For a note about sources used for the chronology click here.

1899

December

She gives a speech against lynching at the Bethel Methodist Church, Chicago, at an event organized by Ida Wells Barnett.

1900

May

She leaves for Europe with Julia C. Lathrop to attend the world’s fair in Paris, the International Exposition, where she served as vice president of the Jury of International Awards.

 

August

She returns from Europe.

1901

September

President William McKinley is shot. He will die within weeks.

1901

September

She visits a neighbor from the 19th Ward, the nonviolent anarchist Abraham Isaak, who is in jail and offers him legal assistance against false charges that he was part of a conspiracy to assassinate President McKinley.

 

September

Hull House now consists of five buildings. Some 7,000 people come through its doors every week. There are 20 residents. It is frequently visited by famous people and is known around the world.

1902

 

She publishes her first book,Democracy and Social Ethics, based on lectures and essays she had published in the 1890s.

1903

 

She is chair of the Industrial Committee of the Illinois Federation of women’s Clubs and heads up the campaign for the Illinois Child Labor bill, which became law that same year.

 

 

She joins the newly formed National Child Labor Committee (she does not join its board, the Executive Committee) and helps recruit other members; the NCLC will be formally launched in 1904.

 

Fall

She and others co-found the Women’s Trade Union League (later called the National Women’s Trade Union League), with Mary Kenney O’Sullivan, Mary McDowell, head of the University of Chicago Settlement, Lillian Wald, the head of the Henry Street Settlement in New York City, and others. She becomes a member of the board. It is the first national board she has ever served on. The WTUL is a join effort of trade union and leisured women to support labor organizing among women. It is the first national group dedicated to organizing working women.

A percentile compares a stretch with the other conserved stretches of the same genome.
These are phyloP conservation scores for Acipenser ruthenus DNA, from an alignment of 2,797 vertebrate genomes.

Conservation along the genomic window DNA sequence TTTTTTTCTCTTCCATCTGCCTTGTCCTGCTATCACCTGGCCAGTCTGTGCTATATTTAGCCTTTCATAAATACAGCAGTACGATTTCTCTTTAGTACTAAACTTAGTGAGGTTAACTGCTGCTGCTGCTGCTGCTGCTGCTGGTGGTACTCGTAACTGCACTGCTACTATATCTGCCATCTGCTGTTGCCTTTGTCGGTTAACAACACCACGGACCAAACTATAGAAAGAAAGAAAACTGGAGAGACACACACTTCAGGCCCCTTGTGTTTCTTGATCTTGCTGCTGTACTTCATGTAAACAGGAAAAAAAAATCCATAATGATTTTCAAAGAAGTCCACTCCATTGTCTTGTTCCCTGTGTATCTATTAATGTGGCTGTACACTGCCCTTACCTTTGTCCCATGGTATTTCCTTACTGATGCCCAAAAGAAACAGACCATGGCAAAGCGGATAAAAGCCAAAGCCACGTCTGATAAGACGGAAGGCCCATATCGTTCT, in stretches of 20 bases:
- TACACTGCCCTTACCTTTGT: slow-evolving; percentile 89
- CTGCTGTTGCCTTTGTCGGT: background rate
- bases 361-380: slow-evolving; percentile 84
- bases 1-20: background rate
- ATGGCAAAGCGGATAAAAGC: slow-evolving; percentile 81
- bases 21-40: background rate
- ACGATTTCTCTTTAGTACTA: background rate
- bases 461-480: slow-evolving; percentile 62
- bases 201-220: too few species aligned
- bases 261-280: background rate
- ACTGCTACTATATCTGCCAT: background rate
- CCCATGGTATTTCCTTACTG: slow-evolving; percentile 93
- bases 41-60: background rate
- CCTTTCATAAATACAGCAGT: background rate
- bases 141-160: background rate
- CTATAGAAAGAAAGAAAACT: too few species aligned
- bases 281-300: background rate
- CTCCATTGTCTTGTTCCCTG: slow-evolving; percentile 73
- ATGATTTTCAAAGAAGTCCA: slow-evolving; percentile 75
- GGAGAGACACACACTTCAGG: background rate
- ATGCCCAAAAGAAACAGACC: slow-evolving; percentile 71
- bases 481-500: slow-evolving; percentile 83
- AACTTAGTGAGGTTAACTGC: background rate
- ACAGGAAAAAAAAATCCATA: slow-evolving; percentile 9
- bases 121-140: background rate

1904

 

She joins the National Charities and Correction Conference and becomes chair of a new committee.

 

June

She receives her first honorary degree, from the University of Wisconsin-Madison. She is the first woman to be so honored. 

 

December

She is the first woman to deliver the convocation address at the University of Chicago.

   

1905

May

She begins four years of service on the Chicago Board of Education; beginning in 1906 she serves as Chair of the School Management Committee.

 

 

She begins a campaign in Chicago to amend the city charter to give women the vote.

 

 

Concerned about the problem of contaminated (nonpasteurized) milk, She serves on the Advisory Committee of the Dairy Department of the newly founded Agricultural Experiment Station.

1906

 

She joins the National American Woman’s Suffrage Association, and speaks at the annual meeting, in Baltimore. Florence Kelley joined its board in 1905. Addams begins to lecture widely for suffrage and will do so until 1914.

 

December

She lobbies in the Senate against an immigration bill that will impose a literacy test on immigrants from certain European countries. This is likely the first time she has lobbied at the federal level.

1907

 

She publishes her second book,Newer Ideals of Peace, a book about the ways that American democratic institutions, formal and informal, can be reformed to spread the conditions essential for the self-development and democratic expression of all people. That to her was what peace was, not just the absence of war. In it she calls for the end of “militarism” – the ethic that makes democratic institutions fail  -- and for the embrace of humanitarianism, or cosmopolitanism. She considers the latter the ethic of the future, since it will allow democratic institutions to succeed, and therefore lead to peace in her sense of the term. By militarism she means not only the use of physical force, but also the assumption that some people are “inferior” to others, for whatever “reason.” She credits workers with possessing a vision for the government’s humanitarian role and urges others to embrace that vision.

 

April

She speaks on the “new internationalism” at the First National Peace Congress in New York City.

1908

 

She is named America’s foremost woman by the Ladies’ Home Journal